Last week the Central Statistics Office released figures which I bet came as a surprise to many people.
I’m referring to the figures on ‘Unemployment Blackspots’ which are defined as areas where there are more than 200 people in the local Labour Force and where unemployment is above 25%.
It came as one hell of a shock – particularly after being told for months on end of the ‘miracle’ of 6% unemployment at national level – to find there were 79 such areas throughout the country.
Little wonder the government’s ‘Keep the Recovery Going’ slogan got slapped down big time by the electorate at the last General Election.
Facts don’t lie. In fact the real picture could be even worse. Where I live, for example, in Donegal these statistics don’t take into account the numbers who have emigrated; the real figure in some parts of the county would probably be about 40/50% .
I presume along the western seaboard right down to Kerry the picture would be very similar.
Let me repeat my own story one more time because, for me, it’s symptomatic of why we can’t attract jobs to many parts of rural Ireland. My story goes like this – when I was setting up business in Donegal the TD’s, the local councillors, Council officials etc. gave me assurance after assurance that my company, Claddagh Resources – which is a global business – would be provided with usable broadband and hi-tech support. I could have papered my office wall with the promises. Two decades later it still hasn’t been delivered.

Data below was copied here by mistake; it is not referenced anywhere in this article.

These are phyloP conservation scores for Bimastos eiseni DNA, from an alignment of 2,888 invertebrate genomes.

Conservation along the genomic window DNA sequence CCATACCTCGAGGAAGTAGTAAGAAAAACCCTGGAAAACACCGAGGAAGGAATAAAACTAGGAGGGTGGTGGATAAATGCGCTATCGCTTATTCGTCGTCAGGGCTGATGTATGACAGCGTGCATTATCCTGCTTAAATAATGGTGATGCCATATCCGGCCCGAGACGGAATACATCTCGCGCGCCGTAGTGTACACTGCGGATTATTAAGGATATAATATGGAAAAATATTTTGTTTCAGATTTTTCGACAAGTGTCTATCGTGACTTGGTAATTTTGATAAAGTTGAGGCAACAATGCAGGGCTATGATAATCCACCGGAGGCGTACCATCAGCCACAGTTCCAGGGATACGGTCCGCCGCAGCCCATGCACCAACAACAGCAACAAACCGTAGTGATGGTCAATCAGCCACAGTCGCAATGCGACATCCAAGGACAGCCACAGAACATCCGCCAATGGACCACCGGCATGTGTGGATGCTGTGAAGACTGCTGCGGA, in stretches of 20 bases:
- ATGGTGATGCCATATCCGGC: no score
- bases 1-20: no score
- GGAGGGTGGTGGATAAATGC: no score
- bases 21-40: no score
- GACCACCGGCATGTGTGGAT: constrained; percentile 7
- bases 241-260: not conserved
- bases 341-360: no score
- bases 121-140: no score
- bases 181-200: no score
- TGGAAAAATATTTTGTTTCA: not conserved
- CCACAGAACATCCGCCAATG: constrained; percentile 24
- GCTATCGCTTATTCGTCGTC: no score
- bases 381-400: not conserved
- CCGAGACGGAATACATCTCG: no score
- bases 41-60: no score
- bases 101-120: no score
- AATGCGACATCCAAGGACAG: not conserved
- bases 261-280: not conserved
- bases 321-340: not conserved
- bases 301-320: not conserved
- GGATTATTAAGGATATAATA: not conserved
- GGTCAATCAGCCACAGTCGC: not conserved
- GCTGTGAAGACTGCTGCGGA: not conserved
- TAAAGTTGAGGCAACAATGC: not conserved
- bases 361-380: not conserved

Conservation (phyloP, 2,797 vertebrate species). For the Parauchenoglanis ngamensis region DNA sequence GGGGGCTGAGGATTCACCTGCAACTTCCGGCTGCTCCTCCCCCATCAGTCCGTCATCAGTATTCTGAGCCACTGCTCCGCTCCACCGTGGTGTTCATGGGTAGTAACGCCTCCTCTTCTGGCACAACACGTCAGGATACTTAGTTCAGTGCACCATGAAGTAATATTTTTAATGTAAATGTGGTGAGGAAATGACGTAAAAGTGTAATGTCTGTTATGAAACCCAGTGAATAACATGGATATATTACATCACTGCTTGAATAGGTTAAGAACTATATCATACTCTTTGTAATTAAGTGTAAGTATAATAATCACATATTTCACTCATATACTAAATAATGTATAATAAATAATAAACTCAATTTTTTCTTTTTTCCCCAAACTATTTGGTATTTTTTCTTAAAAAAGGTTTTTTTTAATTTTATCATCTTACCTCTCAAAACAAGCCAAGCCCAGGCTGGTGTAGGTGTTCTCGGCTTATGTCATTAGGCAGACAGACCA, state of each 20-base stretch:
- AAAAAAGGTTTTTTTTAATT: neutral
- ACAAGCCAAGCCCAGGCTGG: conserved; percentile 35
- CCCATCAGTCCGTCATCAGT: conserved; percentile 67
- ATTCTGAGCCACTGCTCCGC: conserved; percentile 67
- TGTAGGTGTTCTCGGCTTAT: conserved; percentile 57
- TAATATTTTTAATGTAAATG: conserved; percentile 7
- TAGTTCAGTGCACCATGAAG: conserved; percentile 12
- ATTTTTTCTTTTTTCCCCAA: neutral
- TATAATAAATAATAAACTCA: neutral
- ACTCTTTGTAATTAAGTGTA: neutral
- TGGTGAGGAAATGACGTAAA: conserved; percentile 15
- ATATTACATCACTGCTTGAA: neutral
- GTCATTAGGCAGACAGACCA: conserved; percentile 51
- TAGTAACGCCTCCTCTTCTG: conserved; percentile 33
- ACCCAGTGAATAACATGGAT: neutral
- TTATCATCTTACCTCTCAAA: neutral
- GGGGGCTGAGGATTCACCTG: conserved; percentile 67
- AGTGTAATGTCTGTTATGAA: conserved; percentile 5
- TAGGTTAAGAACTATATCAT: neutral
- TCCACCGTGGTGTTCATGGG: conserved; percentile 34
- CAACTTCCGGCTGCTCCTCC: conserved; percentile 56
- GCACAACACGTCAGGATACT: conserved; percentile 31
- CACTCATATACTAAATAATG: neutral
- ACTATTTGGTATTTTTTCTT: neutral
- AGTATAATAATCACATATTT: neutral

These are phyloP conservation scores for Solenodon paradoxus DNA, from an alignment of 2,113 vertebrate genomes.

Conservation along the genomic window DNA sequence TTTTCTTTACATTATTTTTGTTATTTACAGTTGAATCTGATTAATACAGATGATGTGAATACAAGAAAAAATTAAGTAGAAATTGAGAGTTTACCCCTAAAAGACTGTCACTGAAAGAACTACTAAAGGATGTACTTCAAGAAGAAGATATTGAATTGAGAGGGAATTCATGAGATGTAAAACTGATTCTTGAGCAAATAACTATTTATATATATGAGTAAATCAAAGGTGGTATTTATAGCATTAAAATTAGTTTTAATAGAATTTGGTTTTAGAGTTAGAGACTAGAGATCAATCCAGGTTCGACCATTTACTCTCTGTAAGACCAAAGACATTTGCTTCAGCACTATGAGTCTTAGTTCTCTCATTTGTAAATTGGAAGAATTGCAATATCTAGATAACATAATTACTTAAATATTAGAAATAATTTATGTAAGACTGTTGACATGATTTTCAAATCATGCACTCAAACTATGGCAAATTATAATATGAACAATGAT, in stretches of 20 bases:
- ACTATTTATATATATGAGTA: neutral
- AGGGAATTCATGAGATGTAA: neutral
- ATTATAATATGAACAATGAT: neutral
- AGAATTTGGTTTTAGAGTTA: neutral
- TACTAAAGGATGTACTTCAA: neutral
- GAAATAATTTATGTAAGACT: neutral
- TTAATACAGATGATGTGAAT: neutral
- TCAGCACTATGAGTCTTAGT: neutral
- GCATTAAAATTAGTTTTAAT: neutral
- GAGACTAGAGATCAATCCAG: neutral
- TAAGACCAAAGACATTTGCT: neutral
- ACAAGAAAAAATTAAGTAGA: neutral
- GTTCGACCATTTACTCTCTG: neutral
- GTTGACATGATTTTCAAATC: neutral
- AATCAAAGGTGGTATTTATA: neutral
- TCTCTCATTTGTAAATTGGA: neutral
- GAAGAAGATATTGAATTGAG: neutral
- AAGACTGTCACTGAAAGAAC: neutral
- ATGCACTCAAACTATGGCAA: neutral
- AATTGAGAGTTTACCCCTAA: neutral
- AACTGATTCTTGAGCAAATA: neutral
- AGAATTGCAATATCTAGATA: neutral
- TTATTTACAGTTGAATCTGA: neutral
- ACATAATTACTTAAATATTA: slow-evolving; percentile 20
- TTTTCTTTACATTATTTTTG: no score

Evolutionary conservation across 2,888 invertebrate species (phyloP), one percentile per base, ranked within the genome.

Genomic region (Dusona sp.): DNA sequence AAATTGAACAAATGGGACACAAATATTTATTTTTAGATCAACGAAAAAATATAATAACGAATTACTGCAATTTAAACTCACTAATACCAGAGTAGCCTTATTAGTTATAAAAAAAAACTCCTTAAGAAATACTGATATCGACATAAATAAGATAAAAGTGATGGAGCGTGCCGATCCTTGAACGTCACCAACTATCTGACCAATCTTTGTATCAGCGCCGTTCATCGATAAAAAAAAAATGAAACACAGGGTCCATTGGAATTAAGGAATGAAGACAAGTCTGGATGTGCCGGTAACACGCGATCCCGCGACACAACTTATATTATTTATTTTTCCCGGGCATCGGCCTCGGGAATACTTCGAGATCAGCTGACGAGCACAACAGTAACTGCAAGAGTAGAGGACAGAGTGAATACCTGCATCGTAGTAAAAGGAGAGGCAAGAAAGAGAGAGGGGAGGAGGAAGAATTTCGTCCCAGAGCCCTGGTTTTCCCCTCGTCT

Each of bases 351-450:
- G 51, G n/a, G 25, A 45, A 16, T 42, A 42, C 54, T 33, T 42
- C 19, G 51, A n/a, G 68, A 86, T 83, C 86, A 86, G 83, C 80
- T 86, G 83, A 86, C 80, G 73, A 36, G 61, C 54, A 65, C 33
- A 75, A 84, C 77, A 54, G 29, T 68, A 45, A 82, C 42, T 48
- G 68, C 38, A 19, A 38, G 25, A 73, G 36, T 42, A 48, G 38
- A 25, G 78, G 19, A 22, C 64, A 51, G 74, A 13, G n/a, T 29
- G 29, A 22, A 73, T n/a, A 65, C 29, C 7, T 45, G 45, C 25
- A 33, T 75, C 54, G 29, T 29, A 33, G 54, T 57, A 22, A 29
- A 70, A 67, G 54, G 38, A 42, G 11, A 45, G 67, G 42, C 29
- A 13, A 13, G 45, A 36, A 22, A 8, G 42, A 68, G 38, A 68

International companies won’t come here now without guarantees of delivery of hi-speed broadband. What I’m say is you can’t string people along. You have to deliver what you promise.
And one other thing – we don’t need another report about ‘regional development’.